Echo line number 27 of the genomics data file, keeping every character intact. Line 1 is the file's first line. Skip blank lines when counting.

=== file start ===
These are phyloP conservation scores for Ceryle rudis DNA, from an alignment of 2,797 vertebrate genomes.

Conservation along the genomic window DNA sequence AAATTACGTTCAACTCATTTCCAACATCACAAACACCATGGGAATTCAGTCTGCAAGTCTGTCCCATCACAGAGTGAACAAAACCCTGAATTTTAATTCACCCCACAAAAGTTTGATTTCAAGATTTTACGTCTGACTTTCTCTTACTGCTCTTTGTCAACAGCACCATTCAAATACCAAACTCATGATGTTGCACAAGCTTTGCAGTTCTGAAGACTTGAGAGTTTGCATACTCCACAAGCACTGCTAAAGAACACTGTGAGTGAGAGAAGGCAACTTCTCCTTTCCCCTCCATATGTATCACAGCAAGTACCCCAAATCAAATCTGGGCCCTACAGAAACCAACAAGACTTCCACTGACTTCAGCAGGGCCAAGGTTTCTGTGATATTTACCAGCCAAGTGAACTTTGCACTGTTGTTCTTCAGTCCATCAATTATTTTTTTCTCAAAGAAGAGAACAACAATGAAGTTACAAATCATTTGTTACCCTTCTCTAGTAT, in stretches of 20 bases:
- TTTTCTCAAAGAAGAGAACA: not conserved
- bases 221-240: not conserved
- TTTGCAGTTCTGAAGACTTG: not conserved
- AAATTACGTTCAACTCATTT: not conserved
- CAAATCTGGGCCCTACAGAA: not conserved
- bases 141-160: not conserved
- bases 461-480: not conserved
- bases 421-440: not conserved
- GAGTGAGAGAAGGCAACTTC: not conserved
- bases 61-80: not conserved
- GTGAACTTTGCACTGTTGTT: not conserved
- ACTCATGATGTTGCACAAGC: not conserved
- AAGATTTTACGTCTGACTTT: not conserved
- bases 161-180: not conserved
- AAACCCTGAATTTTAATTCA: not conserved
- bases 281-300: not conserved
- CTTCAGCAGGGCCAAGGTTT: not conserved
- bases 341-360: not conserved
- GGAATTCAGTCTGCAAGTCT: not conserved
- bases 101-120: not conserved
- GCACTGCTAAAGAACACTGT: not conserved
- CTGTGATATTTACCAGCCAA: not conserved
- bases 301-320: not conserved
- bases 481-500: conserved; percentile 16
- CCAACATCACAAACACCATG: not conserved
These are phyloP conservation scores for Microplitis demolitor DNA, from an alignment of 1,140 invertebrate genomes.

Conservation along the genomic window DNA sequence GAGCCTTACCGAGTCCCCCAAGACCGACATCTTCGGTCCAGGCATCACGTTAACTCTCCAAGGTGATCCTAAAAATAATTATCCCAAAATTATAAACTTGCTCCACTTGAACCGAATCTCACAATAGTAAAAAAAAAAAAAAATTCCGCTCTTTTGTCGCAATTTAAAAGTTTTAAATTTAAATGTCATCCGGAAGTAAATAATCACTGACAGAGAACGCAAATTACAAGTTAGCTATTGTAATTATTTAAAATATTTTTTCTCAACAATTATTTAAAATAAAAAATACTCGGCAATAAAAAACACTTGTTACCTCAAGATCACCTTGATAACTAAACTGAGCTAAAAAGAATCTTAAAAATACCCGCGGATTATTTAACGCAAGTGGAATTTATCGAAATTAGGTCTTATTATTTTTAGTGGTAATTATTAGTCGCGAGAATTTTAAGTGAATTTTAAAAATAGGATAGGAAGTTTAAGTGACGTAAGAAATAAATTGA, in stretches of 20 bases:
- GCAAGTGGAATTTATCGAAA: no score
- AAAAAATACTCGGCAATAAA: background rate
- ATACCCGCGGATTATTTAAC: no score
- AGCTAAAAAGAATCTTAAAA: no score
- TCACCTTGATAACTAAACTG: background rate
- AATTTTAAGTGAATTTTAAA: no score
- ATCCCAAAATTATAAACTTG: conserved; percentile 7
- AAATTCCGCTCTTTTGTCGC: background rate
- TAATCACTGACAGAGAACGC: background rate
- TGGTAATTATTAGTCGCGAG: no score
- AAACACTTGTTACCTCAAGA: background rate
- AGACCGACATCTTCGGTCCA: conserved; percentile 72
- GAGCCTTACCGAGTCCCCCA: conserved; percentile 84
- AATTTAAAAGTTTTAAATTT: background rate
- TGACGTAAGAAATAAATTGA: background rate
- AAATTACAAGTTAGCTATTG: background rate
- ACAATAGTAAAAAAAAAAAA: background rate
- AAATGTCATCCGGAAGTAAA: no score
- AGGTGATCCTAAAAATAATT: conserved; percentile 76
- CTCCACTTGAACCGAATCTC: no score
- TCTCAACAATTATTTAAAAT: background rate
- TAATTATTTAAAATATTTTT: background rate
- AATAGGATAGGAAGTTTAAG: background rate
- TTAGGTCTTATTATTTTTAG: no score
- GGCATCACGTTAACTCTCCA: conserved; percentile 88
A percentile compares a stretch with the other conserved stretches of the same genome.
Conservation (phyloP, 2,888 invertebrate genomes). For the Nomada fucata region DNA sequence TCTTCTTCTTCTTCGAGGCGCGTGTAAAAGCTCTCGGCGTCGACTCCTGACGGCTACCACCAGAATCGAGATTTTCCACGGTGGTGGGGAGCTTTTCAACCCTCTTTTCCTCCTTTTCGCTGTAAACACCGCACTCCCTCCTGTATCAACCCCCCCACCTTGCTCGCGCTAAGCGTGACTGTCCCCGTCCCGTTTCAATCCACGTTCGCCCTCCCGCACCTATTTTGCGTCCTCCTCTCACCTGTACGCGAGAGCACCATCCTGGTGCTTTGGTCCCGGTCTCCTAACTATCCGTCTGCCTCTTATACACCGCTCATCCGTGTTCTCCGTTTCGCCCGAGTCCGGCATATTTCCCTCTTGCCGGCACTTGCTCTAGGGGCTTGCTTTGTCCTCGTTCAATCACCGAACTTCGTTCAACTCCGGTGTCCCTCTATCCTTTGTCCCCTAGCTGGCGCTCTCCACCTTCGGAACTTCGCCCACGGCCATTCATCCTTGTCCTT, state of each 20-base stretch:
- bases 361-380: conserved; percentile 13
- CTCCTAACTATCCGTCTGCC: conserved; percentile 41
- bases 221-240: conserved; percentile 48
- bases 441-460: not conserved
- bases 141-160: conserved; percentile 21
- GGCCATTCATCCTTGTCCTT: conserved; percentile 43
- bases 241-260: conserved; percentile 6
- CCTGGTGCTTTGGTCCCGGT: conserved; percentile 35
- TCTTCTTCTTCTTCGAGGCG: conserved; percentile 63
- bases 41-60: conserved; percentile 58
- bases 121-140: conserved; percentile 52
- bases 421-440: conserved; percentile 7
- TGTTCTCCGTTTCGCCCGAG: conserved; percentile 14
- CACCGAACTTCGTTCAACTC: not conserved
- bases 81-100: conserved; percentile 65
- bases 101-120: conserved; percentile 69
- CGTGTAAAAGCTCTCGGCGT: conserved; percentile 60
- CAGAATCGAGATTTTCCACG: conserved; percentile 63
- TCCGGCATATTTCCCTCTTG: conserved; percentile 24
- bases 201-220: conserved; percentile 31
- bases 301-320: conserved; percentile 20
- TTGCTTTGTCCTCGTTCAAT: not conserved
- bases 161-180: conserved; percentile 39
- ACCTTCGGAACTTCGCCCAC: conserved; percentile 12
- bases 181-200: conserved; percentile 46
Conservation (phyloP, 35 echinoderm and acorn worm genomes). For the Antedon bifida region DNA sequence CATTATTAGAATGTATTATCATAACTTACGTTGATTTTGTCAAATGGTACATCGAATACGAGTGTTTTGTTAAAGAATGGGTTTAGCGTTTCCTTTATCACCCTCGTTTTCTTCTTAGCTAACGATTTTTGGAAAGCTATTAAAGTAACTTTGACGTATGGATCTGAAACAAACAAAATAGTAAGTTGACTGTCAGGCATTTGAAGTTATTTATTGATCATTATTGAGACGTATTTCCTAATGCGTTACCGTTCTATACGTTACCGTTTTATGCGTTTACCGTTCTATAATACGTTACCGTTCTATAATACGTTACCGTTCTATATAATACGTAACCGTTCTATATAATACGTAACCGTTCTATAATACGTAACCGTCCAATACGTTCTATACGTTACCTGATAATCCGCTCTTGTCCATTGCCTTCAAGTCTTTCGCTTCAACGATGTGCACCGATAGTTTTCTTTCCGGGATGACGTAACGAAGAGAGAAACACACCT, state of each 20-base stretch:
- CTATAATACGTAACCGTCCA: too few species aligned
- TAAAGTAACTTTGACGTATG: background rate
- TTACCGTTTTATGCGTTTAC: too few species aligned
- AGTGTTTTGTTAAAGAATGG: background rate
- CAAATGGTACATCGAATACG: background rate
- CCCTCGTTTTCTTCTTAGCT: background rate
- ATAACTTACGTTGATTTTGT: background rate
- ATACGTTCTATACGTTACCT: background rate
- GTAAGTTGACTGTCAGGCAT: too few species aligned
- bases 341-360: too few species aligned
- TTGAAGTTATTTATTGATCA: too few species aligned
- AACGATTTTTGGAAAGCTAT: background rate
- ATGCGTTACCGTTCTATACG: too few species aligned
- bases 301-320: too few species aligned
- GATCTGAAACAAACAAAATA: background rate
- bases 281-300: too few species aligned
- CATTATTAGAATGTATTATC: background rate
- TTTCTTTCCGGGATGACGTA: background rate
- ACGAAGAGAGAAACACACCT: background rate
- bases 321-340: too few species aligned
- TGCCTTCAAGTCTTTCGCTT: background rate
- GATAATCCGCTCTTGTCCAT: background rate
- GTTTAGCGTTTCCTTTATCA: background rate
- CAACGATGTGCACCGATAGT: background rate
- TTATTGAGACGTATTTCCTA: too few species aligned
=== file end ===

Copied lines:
- CCAACATCACAAACACCATG: not conserved